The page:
1. I agree that “big for the sake of big” doesn’t guarantee success (though again, I presume that from a VC’S PERSPECTIVE, they require a certain scope in order to be able to play). I strongly agree that building something people will pay you for and focusing on happy customers are more important than size for its own sake. In fact, this post reminded me that it’s probably easier to find people who will pay you – and it’s easier to make happy customers – if you choose a smaller niche that you can lead instead of continuing to wade around in a huge niche. Pipedrive is a great example of that – rather than competing with and Dynamics CRM, they created a new segment in pipeline management. Jason Cohen is another example. He never wanted funding with Smart Bear, but he was the first player in the code review space, so once he figured out the segment, he dominated it.

        2. I’m getting the impression that Brad values market position a LOT – that if a startup can’t be the top three in a big enough segment for their investment objectives, they simply won’t invest in it. (Of course, I assume they also don’t invest in jerks, idiots, crooks, prima donnas, etc.) I also get the impression that he generally cheers for startups to succeed, so even if he won’t invest in a company, he’ll still give good advice to any company he evaluates – and I suspect that might include, “you might want to focus on this subcategory/subsegment – you won’t be big enough for us to invest in, but you should be able to make some decent money there.” I think i’m hearing that recognizing your place in a segment is just as important for “small” businesses as big ones. It’s just a good idea for any business creating something new (as opposed to a consulting company or a dry cleaner).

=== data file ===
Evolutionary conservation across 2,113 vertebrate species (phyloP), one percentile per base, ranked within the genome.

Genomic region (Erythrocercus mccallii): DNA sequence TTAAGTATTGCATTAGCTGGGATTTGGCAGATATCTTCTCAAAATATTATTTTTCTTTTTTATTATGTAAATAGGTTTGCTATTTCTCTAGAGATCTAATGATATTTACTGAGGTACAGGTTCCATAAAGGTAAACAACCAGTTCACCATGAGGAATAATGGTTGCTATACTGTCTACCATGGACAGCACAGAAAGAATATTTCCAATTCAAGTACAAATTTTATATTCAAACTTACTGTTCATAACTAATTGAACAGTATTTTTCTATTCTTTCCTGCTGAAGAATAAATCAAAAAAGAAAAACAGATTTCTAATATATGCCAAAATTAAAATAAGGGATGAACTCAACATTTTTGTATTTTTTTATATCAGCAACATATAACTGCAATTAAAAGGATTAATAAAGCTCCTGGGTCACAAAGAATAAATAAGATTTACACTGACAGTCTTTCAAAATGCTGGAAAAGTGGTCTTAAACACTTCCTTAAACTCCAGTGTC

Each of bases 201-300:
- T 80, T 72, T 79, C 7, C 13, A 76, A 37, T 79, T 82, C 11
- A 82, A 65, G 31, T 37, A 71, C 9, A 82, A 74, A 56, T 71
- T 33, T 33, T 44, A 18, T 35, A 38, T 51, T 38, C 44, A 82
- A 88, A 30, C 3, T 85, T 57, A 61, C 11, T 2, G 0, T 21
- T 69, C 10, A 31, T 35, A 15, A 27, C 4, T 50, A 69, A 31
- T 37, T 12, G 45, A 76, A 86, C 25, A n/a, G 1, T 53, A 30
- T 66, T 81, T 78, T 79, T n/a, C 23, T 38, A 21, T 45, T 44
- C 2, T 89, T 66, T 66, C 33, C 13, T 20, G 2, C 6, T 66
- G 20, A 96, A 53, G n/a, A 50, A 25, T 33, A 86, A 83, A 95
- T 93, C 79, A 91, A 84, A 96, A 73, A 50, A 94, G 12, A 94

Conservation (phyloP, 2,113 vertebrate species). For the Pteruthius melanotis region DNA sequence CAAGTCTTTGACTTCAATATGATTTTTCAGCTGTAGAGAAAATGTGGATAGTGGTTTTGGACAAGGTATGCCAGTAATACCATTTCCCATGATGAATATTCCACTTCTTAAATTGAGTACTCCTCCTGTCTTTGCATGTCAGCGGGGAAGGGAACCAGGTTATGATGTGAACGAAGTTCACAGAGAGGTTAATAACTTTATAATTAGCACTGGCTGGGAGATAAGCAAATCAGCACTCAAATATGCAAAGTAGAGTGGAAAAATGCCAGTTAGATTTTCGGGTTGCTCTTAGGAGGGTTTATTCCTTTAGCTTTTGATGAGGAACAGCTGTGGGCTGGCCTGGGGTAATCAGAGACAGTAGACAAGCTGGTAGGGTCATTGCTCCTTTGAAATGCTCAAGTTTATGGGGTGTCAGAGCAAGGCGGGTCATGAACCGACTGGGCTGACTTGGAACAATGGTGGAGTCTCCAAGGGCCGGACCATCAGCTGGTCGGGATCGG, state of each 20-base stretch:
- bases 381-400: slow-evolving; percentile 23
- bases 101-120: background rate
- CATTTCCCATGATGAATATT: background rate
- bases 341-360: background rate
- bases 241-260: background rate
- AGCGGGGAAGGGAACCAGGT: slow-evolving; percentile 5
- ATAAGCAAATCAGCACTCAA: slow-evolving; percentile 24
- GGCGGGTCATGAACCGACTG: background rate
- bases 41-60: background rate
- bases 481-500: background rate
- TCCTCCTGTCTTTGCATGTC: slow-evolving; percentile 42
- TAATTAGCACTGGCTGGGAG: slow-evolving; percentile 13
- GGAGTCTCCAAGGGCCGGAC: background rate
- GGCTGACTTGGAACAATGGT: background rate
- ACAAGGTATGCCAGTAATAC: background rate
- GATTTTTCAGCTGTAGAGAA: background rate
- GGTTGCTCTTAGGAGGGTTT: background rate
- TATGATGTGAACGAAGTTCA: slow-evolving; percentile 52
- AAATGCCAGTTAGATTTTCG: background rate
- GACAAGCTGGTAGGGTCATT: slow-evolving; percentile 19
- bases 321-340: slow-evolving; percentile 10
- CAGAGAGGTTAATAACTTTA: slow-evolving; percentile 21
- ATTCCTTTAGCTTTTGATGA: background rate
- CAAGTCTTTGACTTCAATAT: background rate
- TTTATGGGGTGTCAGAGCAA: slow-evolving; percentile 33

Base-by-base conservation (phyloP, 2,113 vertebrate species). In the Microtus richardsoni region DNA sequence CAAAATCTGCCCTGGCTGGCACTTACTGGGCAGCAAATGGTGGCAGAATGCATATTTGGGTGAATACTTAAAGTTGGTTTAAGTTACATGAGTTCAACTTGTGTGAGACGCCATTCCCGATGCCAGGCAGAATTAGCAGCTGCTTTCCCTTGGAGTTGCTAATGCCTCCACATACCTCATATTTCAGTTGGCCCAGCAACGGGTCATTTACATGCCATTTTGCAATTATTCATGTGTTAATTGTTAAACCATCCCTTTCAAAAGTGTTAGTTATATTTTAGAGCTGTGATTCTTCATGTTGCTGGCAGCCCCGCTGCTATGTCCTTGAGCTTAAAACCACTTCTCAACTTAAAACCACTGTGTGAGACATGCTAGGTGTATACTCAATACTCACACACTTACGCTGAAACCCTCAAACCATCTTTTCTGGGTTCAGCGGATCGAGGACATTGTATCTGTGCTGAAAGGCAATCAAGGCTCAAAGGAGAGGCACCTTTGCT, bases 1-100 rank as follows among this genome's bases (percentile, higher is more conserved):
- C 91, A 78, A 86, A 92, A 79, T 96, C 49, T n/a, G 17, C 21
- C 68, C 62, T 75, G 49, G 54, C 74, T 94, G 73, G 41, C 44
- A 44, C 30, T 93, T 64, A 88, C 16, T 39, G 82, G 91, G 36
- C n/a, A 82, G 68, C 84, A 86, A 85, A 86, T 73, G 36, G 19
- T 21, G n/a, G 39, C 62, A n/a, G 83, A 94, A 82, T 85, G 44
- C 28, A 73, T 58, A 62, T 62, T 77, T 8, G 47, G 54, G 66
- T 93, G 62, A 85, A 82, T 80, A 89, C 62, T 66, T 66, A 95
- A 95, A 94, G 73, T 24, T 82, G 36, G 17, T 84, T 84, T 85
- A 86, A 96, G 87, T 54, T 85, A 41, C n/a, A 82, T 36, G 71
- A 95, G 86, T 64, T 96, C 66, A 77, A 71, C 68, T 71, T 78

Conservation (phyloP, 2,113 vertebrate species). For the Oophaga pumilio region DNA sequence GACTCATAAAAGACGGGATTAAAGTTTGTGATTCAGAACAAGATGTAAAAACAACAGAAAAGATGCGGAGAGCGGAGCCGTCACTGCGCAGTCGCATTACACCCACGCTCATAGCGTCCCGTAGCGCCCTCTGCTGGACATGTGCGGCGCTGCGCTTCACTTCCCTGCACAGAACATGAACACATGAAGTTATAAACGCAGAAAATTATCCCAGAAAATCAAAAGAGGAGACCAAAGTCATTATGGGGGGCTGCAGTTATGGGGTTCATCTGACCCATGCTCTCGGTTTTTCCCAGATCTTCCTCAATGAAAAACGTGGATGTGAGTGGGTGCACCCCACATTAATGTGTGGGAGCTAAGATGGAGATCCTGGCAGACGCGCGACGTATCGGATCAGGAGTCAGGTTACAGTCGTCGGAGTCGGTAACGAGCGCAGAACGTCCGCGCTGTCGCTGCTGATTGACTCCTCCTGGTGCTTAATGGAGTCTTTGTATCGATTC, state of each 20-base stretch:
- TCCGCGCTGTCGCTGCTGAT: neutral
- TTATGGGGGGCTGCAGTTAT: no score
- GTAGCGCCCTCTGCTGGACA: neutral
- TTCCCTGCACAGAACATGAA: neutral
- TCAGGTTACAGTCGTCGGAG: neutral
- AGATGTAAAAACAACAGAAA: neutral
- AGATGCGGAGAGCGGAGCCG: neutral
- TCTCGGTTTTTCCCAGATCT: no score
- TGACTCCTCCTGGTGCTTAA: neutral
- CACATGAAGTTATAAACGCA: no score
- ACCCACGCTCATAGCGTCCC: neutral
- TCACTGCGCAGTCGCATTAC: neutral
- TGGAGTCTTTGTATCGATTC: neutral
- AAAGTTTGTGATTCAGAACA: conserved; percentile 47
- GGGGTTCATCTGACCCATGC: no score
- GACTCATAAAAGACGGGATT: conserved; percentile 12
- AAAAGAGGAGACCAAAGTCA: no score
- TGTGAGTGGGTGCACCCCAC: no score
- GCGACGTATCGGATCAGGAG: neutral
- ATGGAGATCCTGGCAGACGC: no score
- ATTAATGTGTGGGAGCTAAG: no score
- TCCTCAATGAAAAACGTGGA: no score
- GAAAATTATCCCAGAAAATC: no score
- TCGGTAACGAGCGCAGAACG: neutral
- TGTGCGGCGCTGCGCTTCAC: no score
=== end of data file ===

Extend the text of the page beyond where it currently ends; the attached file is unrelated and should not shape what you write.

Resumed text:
3. Yes, I know about Patrick because of his non-BCC activities – but the only reason those are effective are because he NAILED Bingo Card Creator. He’s like the artist who paints a masterpiece on a postage stamp – a bit of a novelty, but it’s still a display of entrepreneurial virtuosity.